See, I am quite a strong personality – Marmite some might say. Some like me, others I am sure, hate me, but what I do have is a very real need to be a person in my own right. I didn’t like references like ‘PJ’s mum’ or ‘just a mum’. I am Roseann. Yes, I am a mum to PJ, but I’m also me. We are two separate people and neither of us are defined by each other. She is as much her own person as I am. The chit-chat between mums at baby groups stripped me bare of my identity, and what made me sad was that it looked like everyone else was happy to be ‘just a mum’. But of course, we all know, there is nothing ‘just’ about being a mum, it’s so much more and it’s the hardest job in the world. So let’s open up the dialogue a bit more, and talk to each other like adults, and not like shadows of our children.
Bitterness was one of the biggest issues I had during maternity leave, usually towards my husband. Why was it all left to me? Why was he able to escape to work? Why was I sleep deprived and he wasn’t? Why was he allowed to take a shit on his own? Yep – that was a very real argument we often had. Why? Why? Why? I grew so bitter towards him, that I could barely speak to him most of the time, and when I did, it came out all wrong. I felt so angry that we had both made the decision to have a baby and yet I was the one who had been left with all the hard work – the ‘default parent’ we called it.
I would cry on a near daily basis. The midwife warned me of the baby blues which would appear on day 5. On day 6 when I was still smiling, I felt very smug, day 7 even more so, but on day 8 I woke up with awful mastitis, swollen glands, it was my husband’s birthday, one of my best friend’s weddings (we had to miss it), and I cried from dawn to dusk, and then nearly every day after that until at least two months. The days were long and the nights were too short, I could never get enough sleep. I dragged my sorry arse and my still-hurting lady bits out of bed to do bottle after bottle. Some people say that they don’t mind the night feeds because it means cuddle time, one-on-one and plus their cute face would apparently take the hardship away – it didn’t for me. I found it so so hard, and even with the cutest baby in the world, it didn’t make it one jot easier.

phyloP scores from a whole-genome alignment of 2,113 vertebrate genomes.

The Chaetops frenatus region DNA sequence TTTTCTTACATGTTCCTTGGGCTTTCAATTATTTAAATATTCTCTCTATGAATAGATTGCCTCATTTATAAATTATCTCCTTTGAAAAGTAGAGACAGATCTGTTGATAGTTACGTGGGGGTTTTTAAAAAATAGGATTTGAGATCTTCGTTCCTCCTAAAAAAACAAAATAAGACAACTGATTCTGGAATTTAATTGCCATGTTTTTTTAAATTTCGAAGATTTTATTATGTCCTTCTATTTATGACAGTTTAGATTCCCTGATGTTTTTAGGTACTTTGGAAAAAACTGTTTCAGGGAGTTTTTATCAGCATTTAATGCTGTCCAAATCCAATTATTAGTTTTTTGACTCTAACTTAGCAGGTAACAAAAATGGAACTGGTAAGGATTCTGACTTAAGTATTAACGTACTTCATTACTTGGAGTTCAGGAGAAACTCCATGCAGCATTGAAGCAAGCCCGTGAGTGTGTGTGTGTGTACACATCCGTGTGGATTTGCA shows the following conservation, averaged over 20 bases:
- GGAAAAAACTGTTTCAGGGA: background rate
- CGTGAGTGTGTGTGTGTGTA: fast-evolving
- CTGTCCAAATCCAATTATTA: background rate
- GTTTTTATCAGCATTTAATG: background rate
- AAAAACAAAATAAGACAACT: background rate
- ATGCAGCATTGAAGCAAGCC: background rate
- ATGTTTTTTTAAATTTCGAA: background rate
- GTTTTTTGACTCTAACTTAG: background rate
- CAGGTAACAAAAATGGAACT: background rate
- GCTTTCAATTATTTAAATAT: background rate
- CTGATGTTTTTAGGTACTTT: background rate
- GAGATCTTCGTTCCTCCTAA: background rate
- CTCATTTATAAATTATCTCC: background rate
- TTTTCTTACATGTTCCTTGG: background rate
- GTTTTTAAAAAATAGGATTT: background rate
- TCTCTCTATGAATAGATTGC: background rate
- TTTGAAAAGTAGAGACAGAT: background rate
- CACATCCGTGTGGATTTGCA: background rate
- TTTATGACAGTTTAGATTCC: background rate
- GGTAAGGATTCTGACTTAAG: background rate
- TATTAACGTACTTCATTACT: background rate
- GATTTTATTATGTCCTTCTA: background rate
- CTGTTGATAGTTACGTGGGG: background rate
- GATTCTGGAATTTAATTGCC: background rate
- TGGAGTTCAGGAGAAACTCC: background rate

Everyone talks about postnatal depression, and I kept asking myself the question – was I? No, this most definitely was not postnatal depression. I always knew that, there wasn’t any doubt about it. Put simply, depression is about something inside the body, whereas being unhappy is usually something outside – a situation. I found myself in a situation that didn’t make me happy, I couldn’t change it, it felt never-ending and I had no choice but to just carry on.
So there you go, I’ve bared all. But what’s the point in me telling you all of this unless I can pass on something helpful as well as a good old moan? With that in mind, I’ve put some tips together for people who might find themselves with similar feelings to what I’ve shared here:
- You are NOT alone. It does change, it does get better and it does get (a little) easier. Just don’t be afraid to open-up to people. Talk to those other mums. Properly talk; not about night feeds, not about other baby groups, not about what school you might choose in ten years’ time, but talk about you as a person, how it’s changed your life and how you feel about it, because I bet so many people can relate to this – in some way – if not all the ways. And hey, if they can’t relate, don’t worry; it doesn’t make you a lesser person, it makes you a different person.